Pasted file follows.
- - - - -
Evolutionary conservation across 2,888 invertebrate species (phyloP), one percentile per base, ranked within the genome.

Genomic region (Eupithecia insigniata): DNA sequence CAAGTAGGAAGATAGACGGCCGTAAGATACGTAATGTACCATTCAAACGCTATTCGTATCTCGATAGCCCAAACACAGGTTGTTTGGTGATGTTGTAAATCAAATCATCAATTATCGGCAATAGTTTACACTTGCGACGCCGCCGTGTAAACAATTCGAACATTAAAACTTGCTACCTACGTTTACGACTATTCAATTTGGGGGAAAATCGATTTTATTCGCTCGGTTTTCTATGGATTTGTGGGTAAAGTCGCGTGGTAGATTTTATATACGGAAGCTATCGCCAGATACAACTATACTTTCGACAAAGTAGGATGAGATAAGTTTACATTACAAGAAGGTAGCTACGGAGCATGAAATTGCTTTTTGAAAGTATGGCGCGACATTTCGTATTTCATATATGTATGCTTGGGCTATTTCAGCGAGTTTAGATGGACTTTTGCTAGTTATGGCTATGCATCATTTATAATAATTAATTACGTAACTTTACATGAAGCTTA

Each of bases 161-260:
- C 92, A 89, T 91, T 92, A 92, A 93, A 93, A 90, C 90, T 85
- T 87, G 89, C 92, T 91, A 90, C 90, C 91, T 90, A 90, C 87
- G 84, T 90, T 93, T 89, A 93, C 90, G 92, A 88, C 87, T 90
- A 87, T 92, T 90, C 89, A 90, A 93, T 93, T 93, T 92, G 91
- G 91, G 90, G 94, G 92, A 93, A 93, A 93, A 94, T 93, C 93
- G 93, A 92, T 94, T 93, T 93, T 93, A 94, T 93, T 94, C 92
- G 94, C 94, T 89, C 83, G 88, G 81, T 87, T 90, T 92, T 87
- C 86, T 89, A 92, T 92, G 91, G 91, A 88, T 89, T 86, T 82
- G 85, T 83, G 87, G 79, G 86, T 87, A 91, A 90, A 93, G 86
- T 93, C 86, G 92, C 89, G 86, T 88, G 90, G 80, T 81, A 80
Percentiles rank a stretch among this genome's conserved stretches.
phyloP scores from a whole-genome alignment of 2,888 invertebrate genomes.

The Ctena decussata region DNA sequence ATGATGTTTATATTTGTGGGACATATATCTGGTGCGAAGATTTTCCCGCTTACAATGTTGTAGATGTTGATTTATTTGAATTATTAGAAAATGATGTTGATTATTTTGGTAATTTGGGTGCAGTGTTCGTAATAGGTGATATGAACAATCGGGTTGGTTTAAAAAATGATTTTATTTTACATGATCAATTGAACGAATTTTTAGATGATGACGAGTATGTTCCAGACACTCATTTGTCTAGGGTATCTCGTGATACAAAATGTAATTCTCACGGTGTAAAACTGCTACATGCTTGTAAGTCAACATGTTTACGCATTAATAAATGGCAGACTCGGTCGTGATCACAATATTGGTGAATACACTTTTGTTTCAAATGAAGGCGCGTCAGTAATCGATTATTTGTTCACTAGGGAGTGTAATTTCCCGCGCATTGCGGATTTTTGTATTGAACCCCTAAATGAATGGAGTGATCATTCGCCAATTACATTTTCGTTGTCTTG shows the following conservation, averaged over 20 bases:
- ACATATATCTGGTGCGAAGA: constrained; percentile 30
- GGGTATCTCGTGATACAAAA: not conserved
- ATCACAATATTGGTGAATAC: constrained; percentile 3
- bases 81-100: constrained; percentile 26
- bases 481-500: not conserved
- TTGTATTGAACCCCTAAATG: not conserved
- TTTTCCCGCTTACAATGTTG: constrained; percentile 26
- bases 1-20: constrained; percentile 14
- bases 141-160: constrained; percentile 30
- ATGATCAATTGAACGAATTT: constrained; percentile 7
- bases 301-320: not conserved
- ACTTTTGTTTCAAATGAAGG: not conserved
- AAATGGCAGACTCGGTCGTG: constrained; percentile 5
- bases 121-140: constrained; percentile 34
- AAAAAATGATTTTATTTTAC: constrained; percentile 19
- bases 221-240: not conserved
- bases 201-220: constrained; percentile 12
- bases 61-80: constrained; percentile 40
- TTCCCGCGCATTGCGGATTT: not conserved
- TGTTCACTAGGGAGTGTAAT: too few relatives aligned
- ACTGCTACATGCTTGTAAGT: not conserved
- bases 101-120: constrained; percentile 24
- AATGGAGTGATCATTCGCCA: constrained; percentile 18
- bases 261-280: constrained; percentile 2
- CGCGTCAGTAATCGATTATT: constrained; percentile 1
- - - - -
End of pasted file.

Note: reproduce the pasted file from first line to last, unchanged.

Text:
Evolutionary conservation across 2,888 invertebrate species (phyloP), one percentile per base, ranked within the genome.

Genomic region (Eupithecia insigniata): DNA sequence CAAGTAGGAAGATAGACGGCCGTAAGATACGTAATGTACCATTCAAACGCTATTCGTATCTCGATAGCCCAAACACAGGTTGTTTGGTGATGTTGTAAATCAAATCATCAATTATCGGCAATAGTTTACACTTGCGACGCCGCCGTGTAAACAATTCGAACATTAAAACTTGCTACCTACGTTTACGACTATTCAATTTGGGGGAAAATCGATTTTATTCGCTCGGTTTTCTATGGATTTGTGGGTAAAGTCGCGTGGTAGATTTTATATACGGAAGCTATCGCCAGATACAACTATACTTTCGACAAAGTAGGATGAGATAAGTTTACATTACAAGAAGGTAGCTACGGAGCATGAAATTGCTTTTTGAAAGTATGGCGCGACATTTCGTATTTCATATATGTATGCTTGGGCTATTTCAGCGAGTTTAGATGGACTTTTGCTAGTTATGGCTATGCATCATTTATAATAATTAATTACGTAACTTTACATGAAGCTTA

Each of bases 161-260:
- C 92, A 89, T 91, T 92, A 92, A 93, A 93, A 90, C 90, T 85
- T 87, G 89, C 92, T 91, A 90, C 90, C 91, T 90, A 90, C 87
- G 84, T 90, T 93, T 89, A 93, C 90, G 92, A 88, C 87, T 90
- A 87, T 92, T 90, C 89, A 90, A 93, T 93, T 93, T 92, G 91
- G 91, G 90, G 94, G 92, A 93, A 93, A 93, A 94, T 93, C 93
- G 93, A 92, T 94, T 93, T 93, T 93, A 94, T 93, T 94, C 92
- G 94, C 94, T 89, C 83, G 88, G 81, T 87, T 90, T 92, T 87
- C 86, T 89, A 92, T 92, G 91, G 91, A 88, T 89, T 86, T 82
- G 85, T 83, G 87, G 79, G 86, T 87, A 91, A 90, A 93, G 86
- T 93, C 86, G 92, C 89, G 86, T 88, G 90, G 80, T 81, A 80
Percentiles rank a stretch among this genome's conserved stretches.
phyloP scores from a whole-genome alignment of 2,888 invertebrate genomes.

The Ctena decussata region DNA sequence ATGATGTTTATATTTGTGGGACATATATCTGGTGCGAAGATTTTCCCGCTTACAATGTTGTAGATGTTGATTTATTTGAATTATTAGAAAATGATGTTGATTATTTTGGTAATTTGGGTGCAGTGTTCGTAATAGGTGATATGAACAATCGGGTTGGTTTAAAAAATGATTTTATTTTACATGATCAATTGAACGAATTTTTAGATGATGACGAGTATGTTCCAGACACTCATTTGTCTAGGGTATCTCGTGATACAAAATGTAATTCTCACGGTGTAAAACTGCTACATGCTTGTAAGTCAACATGTTTACGCATTAATAAATGGCAGACTCGGTCGTGATCACAATATTGGTGAATACACTTTTGTTTCAAATGAAGGCGCGTCAGTAATCGATTATTTGTTCACTAGGGAGTGTAATTTCCCGCGCATTGCGGATTTTTGTATTGAACCCCTAAATGAATGGAGTGATCATTCGCCAATTACATTTTCGTTGTCTTG shows the following conservation, averaged over 20 bases:
- ACATATATCTGGTGCGAAGA: constrained; percentile 30
- GGGTATCTCGTGATACAAAA: not conserved
- ATCACAATATTGGTGAATAC: constrained; percentile 3
- bases 81-100: constrained; percentile 26
- bases 481-500: not conserved
- TTGTATTGAACCCCTAAATG: not conserved
- TTTTCCCGCTTACAATGTTG: constrained; percentile 26
- bases 1-20: constrained; percentile 14
- bases 141-160: constrained; percentile 30
- ATGATCAATTGAACGAATTT: constrained; percentile 7
- bases 301-320: not conserved
- ACTTTTGTTTCAAATGAAGG: not conserved
- AAATGGCAGACTCGGTCGTG: constrained; percentile 5
- bases 121-140: constrained; percentile 34
- AAAAAATGATTTTATTTTAC: constrained; percentile 19
- bases 221-240: not conserved
- bases 201-220: constrained; percentile 12
- bases 61-80: constrained; percentile 40
- TTCCCGCGCATTGCGGATTT: not conserved
- TGTTCACTAGGGAGTGTAAT: too few relatives aligned
- ACTGCTACATGCTTGTAAGT: not conserved
- bases 101-120: constrained; percentile 24
- AATGGAGTGATCATTCGCCA: constrained; percentile 18
- bases 261-280: constrained; percentile 2
- CGCGTCAGTAATCGATTATT: constrained; percentile 1